Dec 5, 2007

Blind, deaf and dumb

Once upon a time, mobs would gather outside the local jail - torches blazing, blood alcohol levels soaring, of a single mind to do the job they came to do.

Now mobs gather in front of computers - no torches, blood fully caffeinated, and without a clear sense of purpose. The mobs are at the ready, but they're waiting for someone to tell them how to act.

Enter the corporate bosses. They have employed advertisers, marketers and assorted investors to figure out ways to lead these mobs without the mobs knowing they're being led.

It reminds me of that old-timey religion that got so many good people into trouble.

Which leads me back to journalism and the newsroom junkies who have barred the doors to keep the citizen media-mob out. The mob thinks the door is a barrier to a better informed world - and to its own self-fulfillment. The journalists think the door is a last, best hope to keeping their profession professional. And sitting on the sidelines are the corporate fucks who passively sicked the citizen mob on the newsroom.

Indeed, rich people have found a way to get richer by using smart, well-intentioned people as a battering ram. What this citizen media - these online evangelicals - want has little to do with the object of their disdain. As they seek to destroy the "old ways" of journalism to make room for the new (as though newspapers were crowding them out) they in fact destroy a structure that benefits them.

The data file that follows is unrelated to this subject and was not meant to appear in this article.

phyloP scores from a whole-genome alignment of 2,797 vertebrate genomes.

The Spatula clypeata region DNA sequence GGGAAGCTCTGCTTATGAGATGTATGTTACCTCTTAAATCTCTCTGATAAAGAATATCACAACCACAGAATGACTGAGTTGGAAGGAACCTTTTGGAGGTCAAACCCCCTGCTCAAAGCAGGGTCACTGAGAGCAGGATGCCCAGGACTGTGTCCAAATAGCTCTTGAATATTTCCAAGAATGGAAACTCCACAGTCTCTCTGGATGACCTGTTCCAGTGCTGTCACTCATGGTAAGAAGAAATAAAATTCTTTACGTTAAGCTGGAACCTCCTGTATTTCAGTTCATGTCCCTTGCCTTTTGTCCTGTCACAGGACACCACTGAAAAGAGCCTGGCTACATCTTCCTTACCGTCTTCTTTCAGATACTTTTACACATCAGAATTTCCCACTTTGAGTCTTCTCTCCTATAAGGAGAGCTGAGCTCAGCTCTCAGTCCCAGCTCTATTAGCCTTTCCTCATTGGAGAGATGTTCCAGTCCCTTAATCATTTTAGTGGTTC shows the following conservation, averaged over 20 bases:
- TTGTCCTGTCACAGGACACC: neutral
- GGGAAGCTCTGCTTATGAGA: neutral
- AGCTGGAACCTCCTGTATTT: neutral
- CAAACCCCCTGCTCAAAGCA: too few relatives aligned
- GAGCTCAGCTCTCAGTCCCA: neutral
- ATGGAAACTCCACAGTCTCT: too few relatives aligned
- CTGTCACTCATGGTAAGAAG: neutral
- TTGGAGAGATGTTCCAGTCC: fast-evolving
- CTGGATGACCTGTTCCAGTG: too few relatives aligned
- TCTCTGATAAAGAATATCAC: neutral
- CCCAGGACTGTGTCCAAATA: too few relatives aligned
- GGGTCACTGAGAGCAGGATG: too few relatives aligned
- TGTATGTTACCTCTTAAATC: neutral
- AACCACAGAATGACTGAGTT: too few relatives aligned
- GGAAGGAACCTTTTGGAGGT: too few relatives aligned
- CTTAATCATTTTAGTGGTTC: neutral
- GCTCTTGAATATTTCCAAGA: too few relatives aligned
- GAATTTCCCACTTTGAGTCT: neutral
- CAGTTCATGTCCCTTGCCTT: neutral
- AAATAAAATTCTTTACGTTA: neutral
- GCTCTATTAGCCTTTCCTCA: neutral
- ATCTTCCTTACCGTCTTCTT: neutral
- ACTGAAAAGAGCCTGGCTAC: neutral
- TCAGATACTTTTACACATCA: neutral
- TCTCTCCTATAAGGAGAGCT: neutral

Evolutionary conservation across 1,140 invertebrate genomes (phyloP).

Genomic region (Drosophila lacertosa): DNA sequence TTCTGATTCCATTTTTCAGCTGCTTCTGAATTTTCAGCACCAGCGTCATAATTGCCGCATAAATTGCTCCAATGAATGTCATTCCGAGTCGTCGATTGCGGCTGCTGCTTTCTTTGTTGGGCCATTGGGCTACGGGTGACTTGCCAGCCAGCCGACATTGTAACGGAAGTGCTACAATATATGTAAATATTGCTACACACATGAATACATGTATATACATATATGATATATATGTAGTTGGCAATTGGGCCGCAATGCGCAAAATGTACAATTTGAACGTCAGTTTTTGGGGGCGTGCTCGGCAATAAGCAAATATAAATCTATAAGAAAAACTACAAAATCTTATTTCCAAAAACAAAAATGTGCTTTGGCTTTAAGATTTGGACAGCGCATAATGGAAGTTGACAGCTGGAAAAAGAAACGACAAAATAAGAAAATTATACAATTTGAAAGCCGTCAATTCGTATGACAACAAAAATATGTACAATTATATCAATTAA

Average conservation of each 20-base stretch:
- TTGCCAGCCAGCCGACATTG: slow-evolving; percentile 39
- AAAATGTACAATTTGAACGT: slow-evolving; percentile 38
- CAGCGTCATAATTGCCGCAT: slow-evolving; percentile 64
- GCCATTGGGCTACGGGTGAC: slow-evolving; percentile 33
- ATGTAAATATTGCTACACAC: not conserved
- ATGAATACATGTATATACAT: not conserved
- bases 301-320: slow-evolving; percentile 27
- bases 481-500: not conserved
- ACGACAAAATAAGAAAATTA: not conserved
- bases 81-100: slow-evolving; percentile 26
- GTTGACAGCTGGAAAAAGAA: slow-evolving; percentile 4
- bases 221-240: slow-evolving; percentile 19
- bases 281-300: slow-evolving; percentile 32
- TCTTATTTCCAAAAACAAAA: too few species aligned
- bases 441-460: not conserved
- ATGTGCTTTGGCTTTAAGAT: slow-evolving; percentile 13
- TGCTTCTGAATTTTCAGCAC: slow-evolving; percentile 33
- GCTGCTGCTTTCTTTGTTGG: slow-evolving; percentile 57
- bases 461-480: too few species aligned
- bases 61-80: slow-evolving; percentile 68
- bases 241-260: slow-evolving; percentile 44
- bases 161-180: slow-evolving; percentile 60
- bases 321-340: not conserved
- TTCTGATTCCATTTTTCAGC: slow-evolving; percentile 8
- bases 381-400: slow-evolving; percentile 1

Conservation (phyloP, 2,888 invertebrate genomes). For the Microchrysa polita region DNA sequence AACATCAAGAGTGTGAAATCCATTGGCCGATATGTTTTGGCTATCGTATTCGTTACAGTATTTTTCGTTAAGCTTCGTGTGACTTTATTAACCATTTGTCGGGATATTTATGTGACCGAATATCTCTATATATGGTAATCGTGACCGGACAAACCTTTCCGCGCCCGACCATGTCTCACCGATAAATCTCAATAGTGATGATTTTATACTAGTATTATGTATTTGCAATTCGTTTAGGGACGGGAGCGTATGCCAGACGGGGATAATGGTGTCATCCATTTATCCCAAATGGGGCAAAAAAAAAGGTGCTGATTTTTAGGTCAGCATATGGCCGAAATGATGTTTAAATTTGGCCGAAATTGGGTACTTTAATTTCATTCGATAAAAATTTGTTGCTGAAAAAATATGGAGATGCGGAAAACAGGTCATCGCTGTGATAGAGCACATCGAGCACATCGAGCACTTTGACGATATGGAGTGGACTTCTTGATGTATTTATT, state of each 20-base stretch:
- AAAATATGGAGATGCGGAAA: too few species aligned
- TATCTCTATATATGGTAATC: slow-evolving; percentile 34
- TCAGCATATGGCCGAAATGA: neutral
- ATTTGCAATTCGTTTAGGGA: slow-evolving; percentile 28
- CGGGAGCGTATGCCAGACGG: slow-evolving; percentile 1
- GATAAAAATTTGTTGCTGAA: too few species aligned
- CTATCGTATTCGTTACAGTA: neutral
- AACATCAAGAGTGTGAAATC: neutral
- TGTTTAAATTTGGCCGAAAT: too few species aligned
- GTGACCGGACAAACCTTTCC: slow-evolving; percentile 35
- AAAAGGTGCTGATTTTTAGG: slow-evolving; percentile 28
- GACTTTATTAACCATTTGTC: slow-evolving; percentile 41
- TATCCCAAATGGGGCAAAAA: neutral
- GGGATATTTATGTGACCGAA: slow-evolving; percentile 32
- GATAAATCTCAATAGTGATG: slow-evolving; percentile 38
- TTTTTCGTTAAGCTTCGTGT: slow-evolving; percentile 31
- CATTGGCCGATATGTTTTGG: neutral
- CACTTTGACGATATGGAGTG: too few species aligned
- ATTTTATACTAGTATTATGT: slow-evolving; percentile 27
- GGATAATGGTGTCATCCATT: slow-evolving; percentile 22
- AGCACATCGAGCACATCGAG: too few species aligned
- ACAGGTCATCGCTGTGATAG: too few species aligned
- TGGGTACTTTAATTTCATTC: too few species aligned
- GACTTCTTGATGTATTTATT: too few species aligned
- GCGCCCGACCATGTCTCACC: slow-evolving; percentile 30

How does assailing professional standards, ethics and ideals help the citizen media succeed in its quest? It doesn't. It does, however, help the bosses cut costs. An unpaid blogger is cheaper than a paid journalist. An unpaid blogger doesn't need to be edited (or so we're told). And an unpaid blogger who writes well (I'd never dispute their talent) can attract as many or more eyeballs than a tough-minded City Hall reporter.

The key is to make the blogger believe he is doing something noble by not getting paid and, de facto, the journalist becomes a scoundrel and an impediment.

And how can the journalist respond? By defending the profession and the paycheck, of course. The journalist looks like an elitist in the process.

The bosses win.

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